Since we have the width of the saw, create two marks on the riser that equals that width.If your rails are going to be beneath the shoe, try cutting a workpiece to ensure that the blade is cutting deep enough.
Once that’s done, clamp the rails down in place and double-check whether they’re square. Then, begin screwing them down to the base.
If you’re using glue, make sure that none of it comes out and stays in the saw’s path once you clamp down. Otherwise, that can affect the cut.
And that’s all there is to it! You can also install a small block and screw one end to the base to create miter cuts by rotating it to different angles.
A Crosscut Jig without the Rails
If you want something even more minimal, you can use a fence and leave the other end open. Take a plain board or piece of wood.Measure the distance between the circular saw’s blade and the farthest edge of the base. This is the distance at which we’ll install a fence to guide the saw.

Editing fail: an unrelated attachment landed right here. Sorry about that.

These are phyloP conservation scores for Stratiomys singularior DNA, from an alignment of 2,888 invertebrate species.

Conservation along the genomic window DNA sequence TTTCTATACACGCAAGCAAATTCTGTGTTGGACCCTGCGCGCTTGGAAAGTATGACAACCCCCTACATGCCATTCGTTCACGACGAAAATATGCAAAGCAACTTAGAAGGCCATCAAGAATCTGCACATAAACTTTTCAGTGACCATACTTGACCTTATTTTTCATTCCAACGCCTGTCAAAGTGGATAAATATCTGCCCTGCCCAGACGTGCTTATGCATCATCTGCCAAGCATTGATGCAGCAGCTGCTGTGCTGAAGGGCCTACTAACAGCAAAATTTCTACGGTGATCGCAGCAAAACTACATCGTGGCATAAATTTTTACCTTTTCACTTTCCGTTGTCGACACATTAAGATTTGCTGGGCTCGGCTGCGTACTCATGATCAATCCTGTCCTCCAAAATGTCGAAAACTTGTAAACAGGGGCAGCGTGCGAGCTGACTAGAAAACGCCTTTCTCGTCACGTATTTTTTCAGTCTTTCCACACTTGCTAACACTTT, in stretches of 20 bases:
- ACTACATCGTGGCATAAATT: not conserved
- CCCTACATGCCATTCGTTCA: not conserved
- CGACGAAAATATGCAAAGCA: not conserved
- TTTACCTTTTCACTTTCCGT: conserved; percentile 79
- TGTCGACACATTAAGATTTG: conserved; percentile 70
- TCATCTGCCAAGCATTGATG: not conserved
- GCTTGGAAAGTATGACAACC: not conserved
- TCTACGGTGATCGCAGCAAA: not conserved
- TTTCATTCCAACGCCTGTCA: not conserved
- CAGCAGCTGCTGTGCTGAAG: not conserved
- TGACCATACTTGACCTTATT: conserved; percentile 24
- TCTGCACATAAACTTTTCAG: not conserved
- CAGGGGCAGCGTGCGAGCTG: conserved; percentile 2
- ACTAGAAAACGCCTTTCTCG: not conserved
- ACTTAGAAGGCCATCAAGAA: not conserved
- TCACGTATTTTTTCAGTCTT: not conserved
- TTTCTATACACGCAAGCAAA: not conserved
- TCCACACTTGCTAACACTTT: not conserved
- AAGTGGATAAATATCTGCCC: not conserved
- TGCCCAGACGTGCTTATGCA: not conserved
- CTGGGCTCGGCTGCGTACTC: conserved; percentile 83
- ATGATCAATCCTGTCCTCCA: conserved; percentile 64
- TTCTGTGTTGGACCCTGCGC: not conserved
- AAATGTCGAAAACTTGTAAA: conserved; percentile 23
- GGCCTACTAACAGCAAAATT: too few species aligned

Afterward, take a smaller piece of wood, make sure you’re at a 90-degree, and glue or screw it on the base. Only the length of this fence matters, and even that depends on how wide your crosscuts will be. Any height will work fine, as its only purpose is to prevent the saw from moving past it.
My Last Words!
Circular saws allow for remarkable freedom and portability, but that freedom can come back and bite you back, especially for crosscuts. As shown above, building a circular saw crosscut jig is surprisingly straightforward. All you have to do is get the measurements correct, and the rest is smooth sailing.